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Wind turbines impact land values by up to 60%: Valuer 

Credit:  Australian Industrial Wind Turbine Awareness Network, 14 October 2013 ~~

The impact of wind turbine developments on rural property values can be as high as 60 per cent, according to a recent report by a registered real estate valuer.

Real estate agents say buyers are reluctant to purchase in an area under threat of wind farms due to potential financial loss and the blight on the landscape.

Some properties close to wind farms are “unsaleable”, according to a major real estate agent in the survey.

The 33-page study released this week by Goulburn real estate consultant and registered valuer Peter Reardon provides sales evidence that proves that wind farms do impact property values.

It’s a slap in the face for the wind industry – already facing financial difficulty and significant changes to the renewable energy sector under a newly elected Coalition Government.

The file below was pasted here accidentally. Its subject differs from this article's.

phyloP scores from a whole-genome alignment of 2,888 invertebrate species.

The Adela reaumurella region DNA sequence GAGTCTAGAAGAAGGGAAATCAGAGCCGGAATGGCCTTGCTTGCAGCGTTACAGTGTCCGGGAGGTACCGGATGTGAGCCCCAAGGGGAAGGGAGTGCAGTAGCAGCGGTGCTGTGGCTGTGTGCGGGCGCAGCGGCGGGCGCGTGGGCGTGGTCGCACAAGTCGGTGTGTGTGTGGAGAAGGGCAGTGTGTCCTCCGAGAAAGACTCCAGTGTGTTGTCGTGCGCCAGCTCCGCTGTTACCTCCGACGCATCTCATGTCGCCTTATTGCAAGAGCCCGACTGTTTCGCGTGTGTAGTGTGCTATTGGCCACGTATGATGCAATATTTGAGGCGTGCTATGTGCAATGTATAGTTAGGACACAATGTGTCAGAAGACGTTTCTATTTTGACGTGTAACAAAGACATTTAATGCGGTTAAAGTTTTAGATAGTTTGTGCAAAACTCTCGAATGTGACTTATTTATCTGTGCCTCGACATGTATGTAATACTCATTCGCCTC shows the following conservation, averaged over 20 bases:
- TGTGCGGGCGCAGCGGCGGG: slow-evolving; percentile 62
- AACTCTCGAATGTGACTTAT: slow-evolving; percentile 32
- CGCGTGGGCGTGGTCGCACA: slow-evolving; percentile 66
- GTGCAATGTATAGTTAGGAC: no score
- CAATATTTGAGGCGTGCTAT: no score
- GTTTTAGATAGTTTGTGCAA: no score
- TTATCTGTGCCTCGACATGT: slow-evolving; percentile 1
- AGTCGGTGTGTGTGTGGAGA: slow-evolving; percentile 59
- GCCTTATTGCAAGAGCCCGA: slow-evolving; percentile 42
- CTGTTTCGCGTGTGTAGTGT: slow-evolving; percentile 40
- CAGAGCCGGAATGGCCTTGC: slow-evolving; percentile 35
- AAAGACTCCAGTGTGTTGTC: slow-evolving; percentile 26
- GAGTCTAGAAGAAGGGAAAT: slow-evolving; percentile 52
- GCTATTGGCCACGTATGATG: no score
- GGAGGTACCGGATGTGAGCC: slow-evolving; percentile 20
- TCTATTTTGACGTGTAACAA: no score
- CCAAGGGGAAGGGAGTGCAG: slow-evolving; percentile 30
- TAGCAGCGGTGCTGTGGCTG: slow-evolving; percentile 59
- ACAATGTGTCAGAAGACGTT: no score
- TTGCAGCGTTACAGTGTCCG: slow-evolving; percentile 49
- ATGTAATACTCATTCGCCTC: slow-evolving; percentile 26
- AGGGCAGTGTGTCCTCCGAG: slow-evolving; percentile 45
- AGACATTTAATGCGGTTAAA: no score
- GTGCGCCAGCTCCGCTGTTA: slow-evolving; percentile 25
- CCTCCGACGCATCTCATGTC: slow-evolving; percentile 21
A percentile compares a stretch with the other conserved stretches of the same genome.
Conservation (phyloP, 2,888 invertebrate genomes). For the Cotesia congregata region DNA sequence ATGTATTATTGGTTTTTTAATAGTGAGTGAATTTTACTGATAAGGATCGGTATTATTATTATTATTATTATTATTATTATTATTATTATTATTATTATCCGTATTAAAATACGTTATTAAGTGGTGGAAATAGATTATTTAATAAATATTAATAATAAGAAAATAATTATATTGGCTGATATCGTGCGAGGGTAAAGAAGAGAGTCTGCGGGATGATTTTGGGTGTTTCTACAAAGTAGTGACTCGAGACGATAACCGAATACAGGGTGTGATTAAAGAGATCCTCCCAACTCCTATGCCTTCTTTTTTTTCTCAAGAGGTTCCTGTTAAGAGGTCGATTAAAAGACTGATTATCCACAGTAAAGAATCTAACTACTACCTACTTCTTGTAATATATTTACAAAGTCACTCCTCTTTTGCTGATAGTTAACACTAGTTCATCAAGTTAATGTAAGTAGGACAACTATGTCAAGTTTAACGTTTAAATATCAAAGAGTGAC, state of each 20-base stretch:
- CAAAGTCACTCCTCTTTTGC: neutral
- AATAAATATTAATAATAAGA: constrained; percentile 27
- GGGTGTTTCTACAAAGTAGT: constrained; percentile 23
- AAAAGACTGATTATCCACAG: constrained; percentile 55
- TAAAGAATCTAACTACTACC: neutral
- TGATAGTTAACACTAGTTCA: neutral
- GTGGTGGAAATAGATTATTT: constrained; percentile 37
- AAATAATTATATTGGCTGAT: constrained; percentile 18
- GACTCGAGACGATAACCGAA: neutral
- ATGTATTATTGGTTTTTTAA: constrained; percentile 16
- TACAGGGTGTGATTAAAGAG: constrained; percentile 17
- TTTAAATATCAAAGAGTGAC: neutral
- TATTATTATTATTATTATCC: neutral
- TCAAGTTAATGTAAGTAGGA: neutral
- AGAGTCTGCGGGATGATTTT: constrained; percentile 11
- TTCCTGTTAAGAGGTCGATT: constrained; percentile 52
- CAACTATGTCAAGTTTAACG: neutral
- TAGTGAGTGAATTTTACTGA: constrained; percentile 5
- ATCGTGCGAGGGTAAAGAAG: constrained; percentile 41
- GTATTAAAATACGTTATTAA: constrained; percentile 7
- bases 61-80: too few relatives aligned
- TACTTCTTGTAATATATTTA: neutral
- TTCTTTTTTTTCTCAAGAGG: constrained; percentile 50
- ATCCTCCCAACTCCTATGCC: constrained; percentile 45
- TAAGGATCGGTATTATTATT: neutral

Wind farm developers have long denied any effect on land values, often quoting an out of date and inconclusive 2009 NSW Valuer Generals report.

In the report, Mr. Reardon says a plague of more than 3,000 turbines are either in operation or proposed for construction across country New South Wales, many of them located in the northern regions of the Southern Tablelands.

“Well over half of the NSW wind farms that appear likely to be built in the near future are within a 90 km radius of Goulburn.

“This situation, where such a large proportion of a state’s wind turbines have been proposed in a single area, is unique in Australia.

“The report has identified detriments in property values. Discounts in value of 33% & 60% in the market place cannot be ignored”, said Mr. Reardon.